Article
Aim How do factors such as space, time, climate and other ecological drivers influence food web structure and dynamics? Collections of well‐studied food webs and replicate food webs from the same system that span biogeographical and ecological gradients now enable detailed, quantitative investigation of such questions and help integrate food web ec...
Preprint
Full-text available
The human skin microbiome interacts intimately with human health, yet the drivers of skin microbiome composition and diversity are not well-understood. The composition of the skin microbiome has been characterized as both highly variable and relatively stable, depending on the time scale under consideration, and it is not clear what role contact wi...
Article
Full-text available
Background Microbial communities associated with indoor dust abound in the built environment. The transmission of sunlight through windows is a key building design consideration, but the effects of light exposure on dust communities remain unclear. We report results of an experiment and computational models designed to assess the effects of light e...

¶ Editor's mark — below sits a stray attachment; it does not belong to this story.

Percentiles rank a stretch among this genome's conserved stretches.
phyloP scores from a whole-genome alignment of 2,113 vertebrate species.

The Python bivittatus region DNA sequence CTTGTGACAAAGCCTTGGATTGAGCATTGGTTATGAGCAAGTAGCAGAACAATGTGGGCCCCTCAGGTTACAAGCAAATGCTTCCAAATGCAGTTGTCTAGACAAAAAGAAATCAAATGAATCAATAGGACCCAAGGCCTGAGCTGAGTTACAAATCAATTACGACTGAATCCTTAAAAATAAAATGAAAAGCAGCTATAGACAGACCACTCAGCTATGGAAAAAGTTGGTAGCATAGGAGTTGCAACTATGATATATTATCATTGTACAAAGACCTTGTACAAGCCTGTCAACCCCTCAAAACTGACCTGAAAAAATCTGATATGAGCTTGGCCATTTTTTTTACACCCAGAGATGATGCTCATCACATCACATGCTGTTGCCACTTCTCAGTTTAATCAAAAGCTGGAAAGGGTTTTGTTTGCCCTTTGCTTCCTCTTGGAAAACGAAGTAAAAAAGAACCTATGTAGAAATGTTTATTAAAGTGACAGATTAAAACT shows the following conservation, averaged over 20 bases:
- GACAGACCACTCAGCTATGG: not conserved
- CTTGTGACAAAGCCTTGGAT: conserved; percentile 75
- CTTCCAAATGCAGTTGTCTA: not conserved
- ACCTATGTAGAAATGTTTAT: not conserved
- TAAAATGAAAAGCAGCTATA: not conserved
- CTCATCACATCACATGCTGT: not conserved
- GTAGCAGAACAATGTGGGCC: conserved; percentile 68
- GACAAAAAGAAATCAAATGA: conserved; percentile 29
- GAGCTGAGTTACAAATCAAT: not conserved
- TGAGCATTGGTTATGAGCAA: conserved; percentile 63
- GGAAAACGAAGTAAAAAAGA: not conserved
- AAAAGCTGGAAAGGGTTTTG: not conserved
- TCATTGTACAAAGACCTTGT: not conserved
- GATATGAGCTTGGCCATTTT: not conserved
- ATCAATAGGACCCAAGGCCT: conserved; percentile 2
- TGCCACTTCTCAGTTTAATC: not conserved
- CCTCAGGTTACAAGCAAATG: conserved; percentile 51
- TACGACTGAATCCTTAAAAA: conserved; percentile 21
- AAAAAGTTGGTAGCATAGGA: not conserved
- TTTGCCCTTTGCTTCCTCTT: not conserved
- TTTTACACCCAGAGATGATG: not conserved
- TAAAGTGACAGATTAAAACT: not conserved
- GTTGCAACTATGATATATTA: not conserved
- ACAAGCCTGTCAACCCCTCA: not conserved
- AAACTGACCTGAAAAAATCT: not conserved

Preprint
Full-text available
Omnivory has been cited as an explanation for why trophic cascades are weak in many ecosystems, but empirical support for this prediction is equivocal. Compared to predators that feed only on herbivores, top omnivores - species that feed on both herbivores and primary producers - have been observed generating cascades ranging from strong, to modera...
Article
Full-text available
We show that a citizen science, self-selected cohort shipping samples through the mail at room temperature recaptures many known microbiome results from clinically collected cohorts and reveals new ones. Of particular interest is integrating n = 1 study data with the population data, showing that the extent of microbiome change after events such as...
Preprint
Full-text available
Although much work has linked the human microbiome to specific phenotypes and lifestyle variables, data from different projects have been challenging to integrate and the extent of microbial and molecular diversity in human stool remains unknown. Using standardized protocols from the Earth Microbiome Project and sample contributions from over 10,00...
Article
Full-text available
Ecological networks, or food webs, describe the feeding relationships between interacting species within an ecosystem. Understanding how the complexity of these networks influences their response to changing top-down control is a central challenge in ecology. Here, we provide a model-based investigation of trophic cascades — an oft-studied ecologic...